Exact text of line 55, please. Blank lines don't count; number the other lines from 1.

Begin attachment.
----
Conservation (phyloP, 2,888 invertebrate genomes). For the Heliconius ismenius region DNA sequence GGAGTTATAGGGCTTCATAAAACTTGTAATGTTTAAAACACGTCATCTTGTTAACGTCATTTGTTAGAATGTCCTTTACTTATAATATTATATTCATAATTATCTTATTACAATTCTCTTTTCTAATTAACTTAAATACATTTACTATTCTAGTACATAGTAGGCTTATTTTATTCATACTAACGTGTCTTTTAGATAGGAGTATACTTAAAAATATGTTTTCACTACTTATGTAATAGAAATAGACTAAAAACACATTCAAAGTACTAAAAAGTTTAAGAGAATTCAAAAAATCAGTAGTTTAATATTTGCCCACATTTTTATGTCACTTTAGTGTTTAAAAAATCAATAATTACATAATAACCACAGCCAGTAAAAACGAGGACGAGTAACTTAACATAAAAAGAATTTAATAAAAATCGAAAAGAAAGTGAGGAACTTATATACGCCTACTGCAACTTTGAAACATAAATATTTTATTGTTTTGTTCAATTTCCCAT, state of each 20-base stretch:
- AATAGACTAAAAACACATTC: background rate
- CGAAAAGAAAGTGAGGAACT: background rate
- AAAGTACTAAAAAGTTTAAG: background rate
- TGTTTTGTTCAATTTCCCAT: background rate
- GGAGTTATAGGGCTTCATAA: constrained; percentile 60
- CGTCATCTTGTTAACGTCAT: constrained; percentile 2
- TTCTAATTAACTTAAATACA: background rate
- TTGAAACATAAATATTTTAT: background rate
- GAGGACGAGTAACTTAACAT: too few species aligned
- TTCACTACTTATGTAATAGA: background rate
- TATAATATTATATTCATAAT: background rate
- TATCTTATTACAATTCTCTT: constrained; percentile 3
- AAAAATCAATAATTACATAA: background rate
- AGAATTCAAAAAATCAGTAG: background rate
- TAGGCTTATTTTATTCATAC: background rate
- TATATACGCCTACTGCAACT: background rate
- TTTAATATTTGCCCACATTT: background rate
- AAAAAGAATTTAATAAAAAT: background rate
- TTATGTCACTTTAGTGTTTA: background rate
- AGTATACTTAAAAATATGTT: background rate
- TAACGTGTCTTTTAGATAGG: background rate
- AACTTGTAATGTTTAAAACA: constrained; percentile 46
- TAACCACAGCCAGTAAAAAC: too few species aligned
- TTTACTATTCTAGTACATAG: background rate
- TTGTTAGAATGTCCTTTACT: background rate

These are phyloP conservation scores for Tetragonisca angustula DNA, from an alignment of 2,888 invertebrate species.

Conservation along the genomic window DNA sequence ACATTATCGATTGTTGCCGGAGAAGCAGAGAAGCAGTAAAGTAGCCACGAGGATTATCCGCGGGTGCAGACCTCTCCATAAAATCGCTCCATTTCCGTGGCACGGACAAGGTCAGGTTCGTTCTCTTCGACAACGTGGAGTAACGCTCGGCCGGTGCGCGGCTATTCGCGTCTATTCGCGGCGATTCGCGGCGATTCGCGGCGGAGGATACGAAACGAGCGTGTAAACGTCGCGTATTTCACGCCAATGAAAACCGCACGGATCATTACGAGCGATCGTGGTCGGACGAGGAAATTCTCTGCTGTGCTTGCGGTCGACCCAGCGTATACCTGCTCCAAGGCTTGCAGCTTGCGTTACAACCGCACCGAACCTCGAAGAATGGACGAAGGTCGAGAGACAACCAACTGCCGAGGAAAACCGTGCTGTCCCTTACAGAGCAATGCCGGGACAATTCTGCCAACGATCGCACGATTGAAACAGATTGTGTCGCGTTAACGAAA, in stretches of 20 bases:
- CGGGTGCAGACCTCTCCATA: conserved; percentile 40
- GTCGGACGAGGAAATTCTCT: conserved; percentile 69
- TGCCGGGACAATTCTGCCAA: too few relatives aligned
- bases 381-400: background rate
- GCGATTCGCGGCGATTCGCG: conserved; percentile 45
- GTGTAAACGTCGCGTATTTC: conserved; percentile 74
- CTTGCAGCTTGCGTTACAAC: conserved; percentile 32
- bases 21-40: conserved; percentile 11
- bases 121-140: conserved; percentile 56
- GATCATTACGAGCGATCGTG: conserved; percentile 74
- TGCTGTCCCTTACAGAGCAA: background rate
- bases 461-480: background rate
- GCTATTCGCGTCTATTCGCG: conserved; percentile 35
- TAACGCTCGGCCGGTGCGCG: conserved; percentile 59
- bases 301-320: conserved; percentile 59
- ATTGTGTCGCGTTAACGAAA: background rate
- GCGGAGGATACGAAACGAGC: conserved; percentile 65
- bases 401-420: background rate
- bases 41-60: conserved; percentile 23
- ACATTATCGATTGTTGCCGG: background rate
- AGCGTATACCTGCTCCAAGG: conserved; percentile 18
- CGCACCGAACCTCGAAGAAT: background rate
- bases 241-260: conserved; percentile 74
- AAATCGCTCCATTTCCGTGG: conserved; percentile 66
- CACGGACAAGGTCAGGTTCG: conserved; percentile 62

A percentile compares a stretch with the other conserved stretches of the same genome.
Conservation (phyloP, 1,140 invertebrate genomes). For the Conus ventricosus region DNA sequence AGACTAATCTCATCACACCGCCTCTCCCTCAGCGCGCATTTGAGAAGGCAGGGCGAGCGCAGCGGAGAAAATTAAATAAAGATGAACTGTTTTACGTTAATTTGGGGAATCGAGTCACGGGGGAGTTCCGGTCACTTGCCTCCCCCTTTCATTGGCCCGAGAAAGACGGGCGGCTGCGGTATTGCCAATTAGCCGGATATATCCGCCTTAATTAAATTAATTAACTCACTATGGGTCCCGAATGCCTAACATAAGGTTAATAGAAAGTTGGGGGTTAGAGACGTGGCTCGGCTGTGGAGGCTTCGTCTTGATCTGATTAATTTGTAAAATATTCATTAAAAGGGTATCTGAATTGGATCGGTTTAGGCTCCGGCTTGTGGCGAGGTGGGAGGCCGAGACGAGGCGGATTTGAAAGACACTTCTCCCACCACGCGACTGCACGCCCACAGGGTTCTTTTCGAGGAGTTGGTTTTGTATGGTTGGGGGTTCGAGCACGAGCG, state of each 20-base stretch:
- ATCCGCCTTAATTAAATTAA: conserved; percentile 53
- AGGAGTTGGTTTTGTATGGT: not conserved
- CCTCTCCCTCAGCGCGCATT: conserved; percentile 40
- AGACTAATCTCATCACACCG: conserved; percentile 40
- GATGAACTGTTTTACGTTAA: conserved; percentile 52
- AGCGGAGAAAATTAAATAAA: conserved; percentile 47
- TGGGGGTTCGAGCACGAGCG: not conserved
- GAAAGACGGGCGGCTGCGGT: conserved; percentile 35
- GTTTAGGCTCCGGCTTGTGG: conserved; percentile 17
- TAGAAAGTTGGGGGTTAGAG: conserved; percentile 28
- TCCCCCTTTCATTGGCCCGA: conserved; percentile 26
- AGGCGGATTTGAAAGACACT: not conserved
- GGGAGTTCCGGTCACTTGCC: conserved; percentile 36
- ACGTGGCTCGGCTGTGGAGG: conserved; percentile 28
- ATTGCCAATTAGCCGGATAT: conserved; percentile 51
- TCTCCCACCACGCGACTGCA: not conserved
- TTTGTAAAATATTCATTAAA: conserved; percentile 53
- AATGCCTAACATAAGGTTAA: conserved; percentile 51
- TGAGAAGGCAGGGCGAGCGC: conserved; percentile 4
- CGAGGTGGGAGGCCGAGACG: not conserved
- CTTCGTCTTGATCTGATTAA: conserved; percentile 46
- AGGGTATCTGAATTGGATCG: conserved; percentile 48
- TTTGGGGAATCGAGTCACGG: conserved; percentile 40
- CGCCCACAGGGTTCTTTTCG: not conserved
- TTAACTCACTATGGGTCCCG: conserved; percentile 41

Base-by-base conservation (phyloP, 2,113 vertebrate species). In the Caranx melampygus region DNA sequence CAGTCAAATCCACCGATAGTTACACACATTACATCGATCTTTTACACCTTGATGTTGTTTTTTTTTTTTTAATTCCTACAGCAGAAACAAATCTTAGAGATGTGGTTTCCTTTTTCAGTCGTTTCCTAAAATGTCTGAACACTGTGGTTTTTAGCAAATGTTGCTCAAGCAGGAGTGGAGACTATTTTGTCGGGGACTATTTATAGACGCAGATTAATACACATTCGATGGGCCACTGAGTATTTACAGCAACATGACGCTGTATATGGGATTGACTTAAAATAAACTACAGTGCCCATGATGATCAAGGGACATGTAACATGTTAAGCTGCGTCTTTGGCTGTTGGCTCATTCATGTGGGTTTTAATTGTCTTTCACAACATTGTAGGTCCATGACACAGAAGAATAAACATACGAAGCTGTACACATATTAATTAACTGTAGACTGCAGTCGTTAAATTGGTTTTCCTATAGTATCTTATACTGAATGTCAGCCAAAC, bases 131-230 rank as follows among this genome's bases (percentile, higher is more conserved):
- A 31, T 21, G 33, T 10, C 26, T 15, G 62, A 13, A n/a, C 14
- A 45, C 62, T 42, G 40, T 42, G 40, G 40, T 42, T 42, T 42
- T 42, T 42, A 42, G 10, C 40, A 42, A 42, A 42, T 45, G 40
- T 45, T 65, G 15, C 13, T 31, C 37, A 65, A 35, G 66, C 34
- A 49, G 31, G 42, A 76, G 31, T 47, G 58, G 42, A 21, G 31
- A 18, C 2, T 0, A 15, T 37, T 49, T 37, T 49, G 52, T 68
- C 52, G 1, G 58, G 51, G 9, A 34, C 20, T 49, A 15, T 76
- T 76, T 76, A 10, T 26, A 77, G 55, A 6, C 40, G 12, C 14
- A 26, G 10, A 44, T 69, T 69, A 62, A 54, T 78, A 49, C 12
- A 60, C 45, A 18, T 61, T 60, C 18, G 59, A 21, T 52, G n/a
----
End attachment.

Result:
Conservation (phyloP, 1,140 invertebrate genomes). For the Conus ventricosus region DNA sequence AGACTAATCTCATCACACCGCCTCTCCCTCAGCGCGCATTTGAGAAGGCAGGGCGAGCGCAGCGGAGAAAATTAAATAAAGATGAACTGTTTTACGTTAATTTGGGGAATCGAGTCACGGGGGAGTTCCGGTCACTTGCCTCCCCCTTTCATTGGCCCGAGAAAGACGGGCGGCTGCGGTATTGCCAATTAGCCGGATATATCCGCCTTAATTAAATTAATTAACTCACTATGGGTCCCGAATGCCTAACATAAGGTTAATAGAAAGTTGGGGGTTAGAGACGTGGCTCGGCTGTGGAGGCTTCGTCTTGATCTGATTAATTTGTAAAATATTCATTAAAAGGGTATCTGAATTGGATCGGTTTAGGCTCCGGCTTGTGGCGAGGTGGGAGGCCGAGACGAGGCGGATTTGAAAGACACTTCTCCCACCACGCGACTGCACGCCCACAGGGTTCTTTTCGAGGAGTTGGTTTTGTATGGTTGGGGGTTCGAGCACGAGCG, state of each 20-base stretch: